Released in December 1967, the Stones were late to the psychedelic table – and they moved on pretty quickly, too. For Satanic Majesties was a one-off (along with the single that preceded it, “We Love You”), and the band moved on to their most storied late ’60s/early ’70s/Mick Taylor period. But the delights of this oft-disparaged album are many. From the beginning of side one and “Sing This All Together,” through the rocking “Citadel” and on to Bill Wyman’s “In Another Land” (they must have been short on material; they rarely did any of Bill’s songs), through the sort-of-reprise “Sing This All Together (See What Happens),” the “front side” of the album is worth repeated listenings. “Back Side” (side two) takes off with the exquisitely awesome “She’s a Rainbow” and its strings arranged by one J.P. Jones (who became the bassist for Led Zeppelin!), the illuminating “The Lantern,” which has been stuck in my head for a week, and then proceeds to conclusion with “2000 Light Years from Home” and album closer “On With the Show.” Satanic Majesties gets short shrift from many quarters but it’s not a bad album at all. It just sticks out like a sore thumb because it’s nothing like what came before it or after.

Whether you go for the RSD version pictured and reviewed here, the deluxe version or just a CD, Their Satanic Majesties Request really ain’t too shabby. I like it more today than when I first heard it, so for it I carry the lantern high.

4/5 (Abkco NPS-2, reissue, 1967/2018)

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Robyn Hitchcock & His L.A. Squires • “Insanely Jealous” [7″]

ROBYN HITCHCOCK, never content these days to play with any one group of musicians for too long, lest his muse abandon him, conjured up His L.A. Squires last year and was wise enough to capture a gig for posterity. Three songs from their gig at The Troubadour in Los Angeles last May make up this 7″, another winner from YepRoc Records and a Record Store Day “first release.”

“Insanely Jealous” is the A-side, a song Hitchcock originally performed in The Soft Boys (from their stellar Underwater Moonlight album). The B-sides are “I Pray When I’m Drunk” (from last year’s eponymous release, see my review here) and “If You Were a Priest,” the lead-off track from Robyn Hitchcock & The Egyptians’ Element of Light (from 1986). Though none of the arrangements veer very far from Robyn’s originals, it’s fun to hear him sing the songs with a very capable, current combo. I hope there’s a complete album in the offing, as it would make a fine companion to this 45.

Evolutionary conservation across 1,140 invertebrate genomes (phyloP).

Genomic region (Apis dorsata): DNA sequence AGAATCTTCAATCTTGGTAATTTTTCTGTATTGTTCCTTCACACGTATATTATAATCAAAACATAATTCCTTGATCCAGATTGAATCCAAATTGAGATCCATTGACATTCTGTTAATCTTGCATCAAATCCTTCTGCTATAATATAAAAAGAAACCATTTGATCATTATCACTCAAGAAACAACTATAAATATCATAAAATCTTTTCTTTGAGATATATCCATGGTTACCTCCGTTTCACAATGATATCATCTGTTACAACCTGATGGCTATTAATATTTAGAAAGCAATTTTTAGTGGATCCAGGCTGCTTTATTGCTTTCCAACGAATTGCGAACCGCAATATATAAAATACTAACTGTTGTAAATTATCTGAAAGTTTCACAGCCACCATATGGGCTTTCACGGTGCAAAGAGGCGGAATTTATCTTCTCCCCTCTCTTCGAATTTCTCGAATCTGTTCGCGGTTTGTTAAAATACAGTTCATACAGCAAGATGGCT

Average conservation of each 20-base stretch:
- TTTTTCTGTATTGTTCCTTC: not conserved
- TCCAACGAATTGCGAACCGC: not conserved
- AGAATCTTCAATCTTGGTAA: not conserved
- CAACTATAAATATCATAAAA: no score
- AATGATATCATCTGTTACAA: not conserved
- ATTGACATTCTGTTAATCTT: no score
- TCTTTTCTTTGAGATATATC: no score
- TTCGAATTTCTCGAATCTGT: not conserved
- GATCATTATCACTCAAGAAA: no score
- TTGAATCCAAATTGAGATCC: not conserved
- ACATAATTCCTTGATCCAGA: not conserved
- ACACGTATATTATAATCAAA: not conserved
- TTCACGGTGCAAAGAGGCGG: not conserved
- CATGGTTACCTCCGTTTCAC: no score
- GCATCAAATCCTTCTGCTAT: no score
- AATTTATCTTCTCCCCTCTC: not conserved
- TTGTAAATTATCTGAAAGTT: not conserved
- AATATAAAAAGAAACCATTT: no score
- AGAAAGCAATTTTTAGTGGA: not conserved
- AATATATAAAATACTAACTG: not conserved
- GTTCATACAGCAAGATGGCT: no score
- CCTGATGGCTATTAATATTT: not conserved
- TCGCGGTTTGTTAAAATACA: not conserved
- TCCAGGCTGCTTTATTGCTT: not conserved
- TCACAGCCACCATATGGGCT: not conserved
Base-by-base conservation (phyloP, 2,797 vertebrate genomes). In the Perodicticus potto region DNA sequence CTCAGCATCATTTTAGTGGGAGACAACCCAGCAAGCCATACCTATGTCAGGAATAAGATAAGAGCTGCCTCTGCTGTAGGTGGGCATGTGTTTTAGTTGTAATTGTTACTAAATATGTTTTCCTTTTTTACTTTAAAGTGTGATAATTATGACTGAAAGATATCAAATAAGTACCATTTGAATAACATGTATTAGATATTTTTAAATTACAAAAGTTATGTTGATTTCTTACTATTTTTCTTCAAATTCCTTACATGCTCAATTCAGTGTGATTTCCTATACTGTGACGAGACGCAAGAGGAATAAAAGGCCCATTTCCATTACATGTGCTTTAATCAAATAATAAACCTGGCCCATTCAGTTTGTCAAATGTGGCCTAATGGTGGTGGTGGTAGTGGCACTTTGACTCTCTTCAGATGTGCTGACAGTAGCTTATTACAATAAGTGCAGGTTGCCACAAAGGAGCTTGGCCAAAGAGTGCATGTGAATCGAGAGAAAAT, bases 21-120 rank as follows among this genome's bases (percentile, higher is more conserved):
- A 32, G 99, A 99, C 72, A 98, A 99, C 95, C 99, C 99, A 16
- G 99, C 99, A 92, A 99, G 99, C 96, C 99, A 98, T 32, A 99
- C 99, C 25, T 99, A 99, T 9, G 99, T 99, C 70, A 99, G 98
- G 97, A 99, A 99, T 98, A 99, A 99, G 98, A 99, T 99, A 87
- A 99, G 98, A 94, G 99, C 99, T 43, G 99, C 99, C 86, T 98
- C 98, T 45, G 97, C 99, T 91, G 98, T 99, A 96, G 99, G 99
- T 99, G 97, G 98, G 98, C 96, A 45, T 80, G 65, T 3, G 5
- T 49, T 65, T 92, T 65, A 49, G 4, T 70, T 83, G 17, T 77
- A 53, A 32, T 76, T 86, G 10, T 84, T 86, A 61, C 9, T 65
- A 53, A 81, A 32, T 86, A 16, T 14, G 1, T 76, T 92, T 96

3/5 (YepRoc YEP-2586, 2018)

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Elvis Costello • “Someone Else’s Heart” [7″]

Weird timing for this one. ELVIS COSTELLO (with Roger Bechirian) produced Squeeze’s 1980 album East Side Story. The record was lauded then as a “new wave masterpiece” and it still holds up extremely well, even without the new wave tag. “Someone Else’s Heart” is one of the songs on that record, and it must’ve made quite the impression on EC that he would do his own version 34 years later. Just released for Record Store Day, the 7″ on YepRoc features that on the A-side and an instrumental mix on the B. It’s a more chilling arrangement than Squeeze’s, which relied more on the quirky, Farfisa organ style they’d used on their previous album, Argybargy. Costello recorded this with ?uestlove of The Roots, the “hip hop” band he worked with on the 2013 Wise Up Ghost project, and a few other heavy hitters. What they serve up here has a loping heavy bass line courtesy of Owen Biddle, some gritty guitar from Kirk Douglas and ?’s trademark drumming and loops, and it’s a fine version of the song. Leave it to Elvis to not cover the obvious songs (though “Tempted” would have been pretty interesting, I’ll bet). The instrumental version on the B-side is great for hearing the individual bits the band is playing (especially the clavvy keyboard part from Ray Angry), since EC sings both lead and layered backing vocals on the regular mix that cover some of the nuances of the arrangement.

A worthwhile 45 to pick up, and supposedly available beyond Record Store Day. I originally had this on my “save it for later” list, but my inner Costello fan ghost whispered to me something like, “what if they run out?” and “what if it’s awesome,” so I gave in and got it. You might want to get in on this action, too. Or no action. Your call.

3/5 (YepRoc SI-YEP-2558, 2018)

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Cheap Trick • Christmas Christmas [CD, LP]

Hard to believe I’ve been writing this blog for this long and not yet touched on CHEAP TRICK! I’ve been a fan since At Budokan first filled the streets of my neighborhood with their guitar soaked rock ’n’ roll and – barring a decade or so when they seemed to lose their way – been along for the ride ever since.